Review: DC Festival of Heroes: The Asian Superhero Celebration #1
[Editor’s Note: This review may contain spoilers]
Publisher: DC Comics
Line Art: Marcio Takara
Pencils: Sean Chen
Inks: Norm Rapmund
Reviewed by: Seth Singleton
DC Festival of Heroes: The Asian Superhero Celebration #1 is another installment in the anthology success story of DC Comics. The result is a gift for fans, readers, and characters.
Positives — Beautiful Stories
The beautiful art introduces this amazing collection of stories with a series of gorgeous variant covers. Fans might struggle to limit the choice to just one. The variant with Cassie on the cover in her Batgirl suit taunting a knife-wielding figure off-screen is a perfect tease for the first story.
The first story opens with a member of the Bat family. Sounds by Mariko Tamaki opens with a wondrous idea of talking. The amount of air required when people Or speaking forming letters with their mouth and their tongue and then breathing them out. Cassie explains how her father‘s discipline did not allow for a debilitating weakness like talking.
There is a powerful quote from her father that says, “words are a distraction.” The splash page when Cassie drops onto a gang of assembled villains requires no words. It’s easy for Oracle to hear that Cassie has dispatched her foes. Cassie lets her arrival under the resplendent dangling lights speak volumes.
Later Cassie demonstrates that there are moments when words are something that she not only wants but that she hungers to use. What happens next is not only a beautiful suggestion for future stories featuring Cassie but a reminder of what a brilliant story looks like. The impossible and the poignant shine when a brilliant art team interprets that vision. And they bring it to life with all the color and radiance it deserves.
The letters are phenomenal. They layer the stories with voices that are distinctive. Those voices convey the heart and the hope of every story.
Positives — The Food Connection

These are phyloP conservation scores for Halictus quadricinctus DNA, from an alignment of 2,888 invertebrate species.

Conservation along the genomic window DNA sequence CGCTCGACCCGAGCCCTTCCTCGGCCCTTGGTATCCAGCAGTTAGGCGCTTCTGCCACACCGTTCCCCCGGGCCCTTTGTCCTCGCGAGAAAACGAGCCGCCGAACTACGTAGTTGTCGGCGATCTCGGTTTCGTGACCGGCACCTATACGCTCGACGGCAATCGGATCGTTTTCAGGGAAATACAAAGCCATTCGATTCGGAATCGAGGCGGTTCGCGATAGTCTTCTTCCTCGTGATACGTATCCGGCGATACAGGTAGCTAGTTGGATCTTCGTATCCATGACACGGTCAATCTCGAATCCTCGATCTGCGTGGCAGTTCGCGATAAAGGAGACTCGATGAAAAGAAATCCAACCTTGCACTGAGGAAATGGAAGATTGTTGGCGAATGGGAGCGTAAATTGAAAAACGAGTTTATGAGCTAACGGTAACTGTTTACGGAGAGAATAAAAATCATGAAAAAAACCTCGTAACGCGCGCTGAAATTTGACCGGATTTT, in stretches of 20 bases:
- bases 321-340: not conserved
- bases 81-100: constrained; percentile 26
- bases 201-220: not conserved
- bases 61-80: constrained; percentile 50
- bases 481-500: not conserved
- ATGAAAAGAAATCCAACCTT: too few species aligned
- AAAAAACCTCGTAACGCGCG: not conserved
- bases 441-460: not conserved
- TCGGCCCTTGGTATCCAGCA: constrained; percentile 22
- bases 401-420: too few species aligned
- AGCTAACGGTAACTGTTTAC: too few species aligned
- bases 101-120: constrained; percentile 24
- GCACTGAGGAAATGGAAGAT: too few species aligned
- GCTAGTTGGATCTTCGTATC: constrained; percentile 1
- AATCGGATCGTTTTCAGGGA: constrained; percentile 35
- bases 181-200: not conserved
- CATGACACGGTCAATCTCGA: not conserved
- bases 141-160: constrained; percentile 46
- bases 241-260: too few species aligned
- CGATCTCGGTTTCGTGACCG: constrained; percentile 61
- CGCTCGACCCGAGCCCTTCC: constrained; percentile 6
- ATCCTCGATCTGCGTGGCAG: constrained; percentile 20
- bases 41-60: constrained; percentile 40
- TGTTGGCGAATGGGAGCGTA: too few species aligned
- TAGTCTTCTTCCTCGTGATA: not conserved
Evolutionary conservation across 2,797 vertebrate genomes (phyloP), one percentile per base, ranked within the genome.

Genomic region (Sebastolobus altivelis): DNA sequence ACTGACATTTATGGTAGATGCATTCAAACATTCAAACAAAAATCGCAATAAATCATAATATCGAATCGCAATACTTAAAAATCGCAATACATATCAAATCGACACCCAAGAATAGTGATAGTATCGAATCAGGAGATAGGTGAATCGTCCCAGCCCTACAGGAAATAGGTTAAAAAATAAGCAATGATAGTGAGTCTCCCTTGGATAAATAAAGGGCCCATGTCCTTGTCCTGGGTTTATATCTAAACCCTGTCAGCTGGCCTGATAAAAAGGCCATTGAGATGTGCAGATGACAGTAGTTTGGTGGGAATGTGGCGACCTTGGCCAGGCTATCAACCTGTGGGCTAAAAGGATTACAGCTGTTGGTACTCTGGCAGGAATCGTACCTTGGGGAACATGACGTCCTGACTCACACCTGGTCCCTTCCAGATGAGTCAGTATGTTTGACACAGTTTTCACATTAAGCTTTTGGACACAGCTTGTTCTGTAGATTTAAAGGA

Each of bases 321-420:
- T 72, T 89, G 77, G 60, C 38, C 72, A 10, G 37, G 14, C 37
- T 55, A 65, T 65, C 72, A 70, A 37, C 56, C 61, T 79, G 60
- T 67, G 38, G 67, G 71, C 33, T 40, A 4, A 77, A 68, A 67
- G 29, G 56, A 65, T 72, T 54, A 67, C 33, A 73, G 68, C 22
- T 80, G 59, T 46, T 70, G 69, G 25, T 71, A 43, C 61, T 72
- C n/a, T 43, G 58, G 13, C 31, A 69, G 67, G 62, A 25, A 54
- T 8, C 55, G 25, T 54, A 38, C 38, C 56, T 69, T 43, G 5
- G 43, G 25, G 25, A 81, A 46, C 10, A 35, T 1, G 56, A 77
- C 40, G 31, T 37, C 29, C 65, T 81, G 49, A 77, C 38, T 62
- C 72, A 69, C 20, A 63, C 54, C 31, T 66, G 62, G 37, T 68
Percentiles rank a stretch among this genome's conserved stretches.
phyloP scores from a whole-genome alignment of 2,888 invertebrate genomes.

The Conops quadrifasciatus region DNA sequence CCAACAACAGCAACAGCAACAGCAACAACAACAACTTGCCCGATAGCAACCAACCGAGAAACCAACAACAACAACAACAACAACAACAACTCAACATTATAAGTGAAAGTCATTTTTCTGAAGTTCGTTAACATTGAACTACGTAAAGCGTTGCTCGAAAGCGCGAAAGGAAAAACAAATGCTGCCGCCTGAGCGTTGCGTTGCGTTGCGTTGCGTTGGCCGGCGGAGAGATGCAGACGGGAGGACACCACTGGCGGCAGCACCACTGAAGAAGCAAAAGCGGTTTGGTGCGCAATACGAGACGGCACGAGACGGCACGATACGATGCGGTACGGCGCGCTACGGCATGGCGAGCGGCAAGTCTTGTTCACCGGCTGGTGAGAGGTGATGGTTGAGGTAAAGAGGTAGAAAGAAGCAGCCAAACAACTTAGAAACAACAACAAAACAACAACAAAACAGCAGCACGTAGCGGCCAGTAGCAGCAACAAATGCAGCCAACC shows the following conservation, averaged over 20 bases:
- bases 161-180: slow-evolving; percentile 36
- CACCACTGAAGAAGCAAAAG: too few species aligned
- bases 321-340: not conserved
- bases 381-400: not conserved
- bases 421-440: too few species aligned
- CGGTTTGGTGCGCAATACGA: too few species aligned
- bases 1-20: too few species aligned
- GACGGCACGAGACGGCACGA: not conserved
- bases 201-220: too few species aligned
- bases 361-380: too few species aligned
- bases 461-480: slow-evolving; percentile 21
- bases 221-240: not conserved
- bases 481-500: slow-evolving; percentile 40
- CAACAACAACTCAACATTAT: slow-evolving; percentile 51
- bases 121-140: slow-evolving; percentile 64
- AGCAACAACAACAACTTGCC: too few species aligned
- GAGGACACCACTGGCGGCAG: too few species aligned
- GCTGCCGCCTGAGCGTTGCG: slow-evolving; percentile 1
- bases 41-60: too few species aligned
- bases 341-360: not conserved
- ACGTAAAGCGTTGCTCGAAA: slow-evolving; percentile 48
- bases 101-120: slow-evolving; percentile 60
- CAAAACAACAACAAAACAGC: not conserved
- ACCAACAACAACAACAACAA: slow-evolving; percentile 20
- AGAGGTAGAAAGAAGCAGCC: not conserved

This is a lovely segue into the second story called Dress Code. The story by Minh Lê, with Art by transit let you win features a familiar member from the teen lantern graphic novel and a violent figure from Green Lantern history the result is twelve pages of storytelling in a three-page story.
Hawke & Kong by Greg Pak features the New Super-Man and Green Arrow Connor Hawke and it is a recipe for discovery, tradition, and maybe a future team-up.
One of my favorite things about the stories in this collection is that a recurring theme for many of the stories is the currency of food. In this anthology, food is a shared connection. Like loving the same movie or song, specific dishes represent the history and its many flavors
I sent are central to its connections with community, family, and friendship. Interestingly, the stories featuring Robin and the Monkey Prince mention good pizza. In the case of the Monkey Prince cafeteria food also makes an appearance. But the how and why are a spoiler for the reader to enjoy.
It’s an amazing collection that makes you want more. Not having more is the only negative.
There are many times when the voices that are not heard benefit from a platform. It cannot be overstated how valuable this collection of stories is right now. It is important for the community it represents and the communities it can reach. Like food, comics can cross all boundaries.
Comics are a shared passion. One that forges a connection to new friends from backgrounds completely different than their own. In more than one story there is a hint that the narratives will continue. Some characters are slated to appear in upcoming issues of titles that already exist. Characters like the Monkey Prince will star in solo titles. DC Festival of Heroes: The Asian Superhero Celebration #1 is both a launching point and an introduction. In all ways, it is a new beginning.